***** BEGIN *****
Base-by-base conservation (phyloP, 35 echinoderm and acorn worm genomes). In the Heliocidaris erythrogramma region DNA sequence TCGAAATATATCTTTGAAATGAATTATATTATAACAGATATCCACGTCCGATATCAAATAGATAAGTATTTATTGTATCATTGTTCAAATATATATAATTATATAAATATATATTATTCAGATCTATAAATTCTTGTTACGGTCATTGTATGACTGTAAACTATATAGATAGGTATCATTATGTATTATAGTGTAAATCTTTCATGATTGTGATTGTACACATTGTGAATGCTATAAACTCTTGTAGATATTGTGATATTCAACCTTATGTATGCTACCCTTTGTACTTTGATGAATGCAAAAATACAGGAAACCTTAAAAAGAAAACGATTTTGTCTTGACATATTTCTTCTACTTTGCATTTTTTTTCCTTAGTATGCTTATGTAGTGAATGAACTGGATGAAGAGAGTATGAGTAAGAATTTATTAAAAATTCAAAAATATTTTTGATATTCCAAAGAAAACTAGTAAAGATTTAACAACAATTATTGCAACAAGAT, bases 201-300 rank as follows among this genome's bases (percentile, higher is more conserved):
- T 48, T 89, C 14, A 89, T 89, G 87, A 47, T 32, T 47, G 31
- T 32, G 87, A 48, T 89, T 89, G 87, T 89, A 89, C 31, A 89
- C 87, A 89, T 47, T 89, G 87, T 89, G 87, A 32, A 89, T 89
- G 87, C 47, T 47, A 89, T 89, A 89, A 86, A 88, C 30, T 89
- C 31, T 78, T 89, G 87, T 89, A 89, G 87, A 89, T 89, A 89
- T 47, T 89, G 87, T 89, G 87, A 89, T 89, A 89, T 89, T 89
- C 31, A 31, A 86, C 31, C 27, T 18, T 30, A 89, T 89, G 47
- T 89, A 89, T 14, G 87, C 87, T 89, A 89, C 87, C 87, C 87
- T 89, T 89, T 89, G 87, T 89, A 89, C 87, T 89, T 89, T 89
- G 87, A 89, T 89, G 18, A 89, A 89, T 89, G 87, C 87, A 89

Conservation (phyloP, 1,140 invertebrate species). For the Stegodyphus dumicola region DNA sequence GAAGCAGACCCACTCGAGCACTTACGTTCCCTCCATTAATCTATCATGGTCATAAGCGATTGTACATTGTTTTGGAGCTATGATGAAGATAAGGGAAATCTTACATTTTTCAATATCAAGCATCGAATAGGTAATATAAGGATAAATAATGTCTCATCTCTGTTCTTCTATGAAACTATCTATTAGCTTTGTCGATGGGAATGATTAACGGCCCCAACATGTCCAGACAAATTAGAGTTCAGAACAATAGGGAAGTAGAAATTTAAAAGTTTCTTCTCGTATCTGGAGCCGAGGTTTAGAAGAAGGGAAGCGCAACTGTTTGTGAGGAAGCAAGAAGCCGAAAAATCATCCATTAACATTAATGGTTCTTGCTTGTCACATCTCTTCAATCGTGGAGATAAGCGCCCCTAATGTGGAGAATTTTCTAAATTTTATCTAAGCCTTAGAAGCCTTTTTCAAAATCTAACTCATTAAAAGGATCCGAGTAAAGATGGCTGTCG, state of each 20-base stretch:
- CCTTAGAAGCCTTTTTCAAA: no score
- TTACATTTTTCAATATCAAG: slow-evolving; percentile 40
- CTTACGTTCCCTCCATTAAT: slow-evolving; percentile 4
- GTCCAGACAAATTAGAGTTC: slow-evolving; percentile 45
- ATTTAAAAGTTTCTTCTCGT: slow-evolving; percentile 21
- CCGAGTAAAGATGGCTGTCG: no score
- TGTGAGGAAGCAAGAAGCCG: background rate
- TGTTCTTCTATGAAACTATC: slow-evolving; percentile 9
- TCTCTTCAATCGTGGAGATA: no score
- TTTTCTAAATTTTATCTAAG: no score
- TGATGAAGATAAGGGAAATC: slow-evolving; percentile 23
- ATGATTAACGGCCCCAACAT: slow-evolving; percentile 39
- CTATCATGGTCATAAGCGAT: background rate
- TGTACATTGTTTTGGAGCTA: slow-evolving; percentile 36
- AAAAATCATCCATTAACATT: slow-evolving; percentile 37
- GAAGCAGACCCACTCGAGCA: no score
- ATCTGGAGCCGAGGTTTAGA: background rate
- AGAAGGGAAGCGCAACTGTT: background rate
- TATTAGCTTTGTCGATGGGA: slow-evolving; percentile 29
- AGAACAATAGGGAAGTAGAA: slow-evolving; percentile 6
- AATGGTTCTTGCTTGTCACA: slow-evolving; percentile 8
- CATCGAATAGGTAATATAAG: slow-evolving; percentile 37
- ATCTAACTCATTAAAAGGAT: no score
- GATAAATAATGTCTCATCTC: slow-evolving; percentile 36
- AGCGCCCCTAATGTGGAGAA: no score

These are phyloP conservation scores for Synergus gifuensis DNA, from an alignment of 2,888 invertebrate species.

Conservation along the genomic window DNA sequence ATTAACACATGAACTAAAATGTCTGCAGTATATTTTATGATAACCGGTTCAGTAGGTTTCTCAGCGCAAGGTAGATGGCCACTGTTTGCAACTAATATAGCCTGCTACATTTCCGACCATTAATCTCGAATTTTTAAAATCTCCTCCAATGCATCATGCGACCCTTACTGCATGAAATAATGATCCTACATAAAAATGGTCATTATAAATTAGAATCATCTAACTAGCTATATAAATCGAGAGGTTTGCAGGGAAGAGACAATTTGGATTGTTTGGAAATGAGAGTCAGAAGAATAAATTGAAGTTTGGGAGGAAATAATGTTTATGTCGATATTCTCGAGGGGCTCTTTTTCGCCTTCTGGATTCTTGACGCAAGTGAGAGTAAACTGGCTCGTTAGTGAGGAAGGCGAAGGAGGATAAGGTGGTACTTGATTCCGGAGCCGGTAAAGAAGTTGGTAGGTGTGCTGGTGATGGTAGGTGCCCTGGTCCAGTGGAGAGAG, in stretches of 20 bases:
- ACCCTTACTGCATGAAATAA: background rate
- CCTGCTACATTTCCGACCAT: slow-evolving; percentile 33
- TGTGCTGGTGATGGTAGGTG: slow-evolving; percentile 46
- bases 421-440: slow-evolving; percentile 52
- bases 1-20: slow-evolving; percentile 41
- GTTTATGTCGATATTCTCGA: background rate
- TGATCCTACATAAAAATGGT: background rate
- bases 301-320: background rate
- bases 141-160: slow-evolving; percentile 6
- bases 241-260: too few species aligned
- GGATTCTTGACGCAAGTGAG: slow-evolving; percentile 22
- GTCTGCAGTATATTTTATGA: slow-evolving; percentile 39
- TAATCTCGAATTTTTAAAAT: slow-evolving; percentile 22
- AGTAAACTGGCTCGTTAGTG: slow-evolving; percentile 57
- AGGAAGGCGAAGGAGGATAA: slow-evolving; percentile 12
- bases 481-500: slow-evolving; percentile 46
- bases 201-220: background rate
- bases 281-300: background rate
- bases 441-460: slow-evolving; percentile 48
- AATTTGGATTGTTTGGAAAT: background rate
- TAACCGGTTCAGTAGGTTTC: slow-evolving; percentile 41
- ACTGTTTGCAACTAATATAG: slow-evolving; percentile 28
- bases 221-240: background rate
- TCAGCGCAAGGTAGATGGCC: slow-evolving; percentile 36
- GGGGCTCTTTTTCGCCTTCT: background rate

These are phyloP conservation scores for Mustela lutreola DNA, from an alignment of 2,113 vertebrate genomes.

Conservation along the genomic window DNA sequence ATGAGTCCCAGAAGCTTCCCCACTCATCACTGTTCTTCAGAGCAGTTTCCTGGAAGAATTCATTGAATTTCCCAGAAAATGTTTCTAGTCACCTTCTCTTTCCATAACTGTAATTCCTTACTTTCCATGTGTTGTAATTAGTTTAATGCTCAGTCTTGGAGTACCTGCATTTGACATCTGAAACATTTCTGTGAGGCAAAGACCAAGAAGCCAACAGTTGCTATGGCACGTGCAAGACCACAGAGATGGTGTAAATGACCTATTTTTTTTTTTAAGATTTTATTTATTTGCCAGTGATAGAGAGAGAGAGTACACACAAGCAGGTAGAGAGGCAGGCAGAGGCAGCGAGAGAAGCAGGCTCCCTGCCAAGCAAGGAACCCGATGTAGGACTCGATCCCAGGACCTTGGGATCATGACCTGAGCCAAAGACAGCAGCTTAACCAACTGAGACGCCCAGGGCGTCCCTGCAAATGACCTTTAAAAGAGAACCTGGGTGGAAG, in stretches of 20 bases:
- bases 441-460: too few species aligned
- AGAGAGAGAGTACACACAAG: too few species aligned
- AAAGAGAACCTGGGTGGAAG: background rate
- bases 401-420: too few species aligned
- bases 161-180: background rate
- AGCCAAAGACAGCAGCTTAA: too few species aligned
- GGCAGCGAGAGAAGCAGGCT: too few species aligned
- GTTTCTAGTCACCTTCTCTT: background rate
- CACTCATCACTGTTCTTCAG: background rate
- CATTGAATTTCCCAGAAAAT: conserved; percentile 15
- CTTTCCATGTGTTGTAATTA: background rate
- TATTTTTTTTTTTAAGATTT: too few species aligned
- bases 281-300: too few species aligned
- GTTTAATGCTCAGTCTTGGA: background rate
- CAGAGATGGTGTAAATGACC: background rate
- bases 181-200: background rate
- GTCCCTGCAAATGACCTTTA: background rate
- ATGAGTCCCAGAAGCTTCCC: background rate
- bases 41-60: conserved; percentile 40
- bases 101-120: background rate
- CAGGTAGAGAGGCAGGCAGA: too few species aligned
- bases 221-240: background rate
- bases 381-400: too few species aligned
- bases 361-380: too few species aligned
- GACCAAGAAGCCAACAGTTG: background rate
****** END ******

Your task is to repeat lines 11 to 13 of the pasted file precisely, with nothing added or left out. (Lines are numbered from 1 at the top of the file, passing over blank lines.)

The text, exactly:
- G 87, A 89, T 89, G 18, A 89, A 89, T 89, G 87, C 87, A 89

Conservation (phyloP, 1,140 invertebrate species). For the Stegodyphus dumicola region DNA sequence GAAGCAGACCCACTCGAGCACTTACGTTCCCTCCATTAATCTATCATGGTCATAAGCGATTGTACATTGTTTTGGAGCTATGATGAAGATAAGGGAAATCTTACATTTTTCAATATCAAGCATCGAATAGGTAATATAAGGATAAATAATGTCTCATCTCTGTTCTTCTATGAAACTATCTATTAGCTTTGTCGATGGGAATGATTAACGGCCCCAACATGTCCAGACAAATTAGAGTTCAGAACAATAGGGAAGTAGAAATTTAAAAGTTTCTTCTCGTATCTGGAGCCGAGGTTTAGAAGAAGGGAAGCGCAACTGTTTGTGAGGAAGCAAGAAGCCGAAAAATCATCCATTAACATTAATGGTTCTTGCTTGTCACATCTCTTCAATCGTGGAGATAAGCGCCCCTAATGTGGAGAATTTTCTAAATTTTATCTAAGCCTTAGAAGCCTTTTTCAAAATCTAACTCATTAAAAGGATCCGAGTAAAGATGGCTGTCG, state of each 20-base stretch:
- CCTTAGAAGCCTTTTTCAAA: no score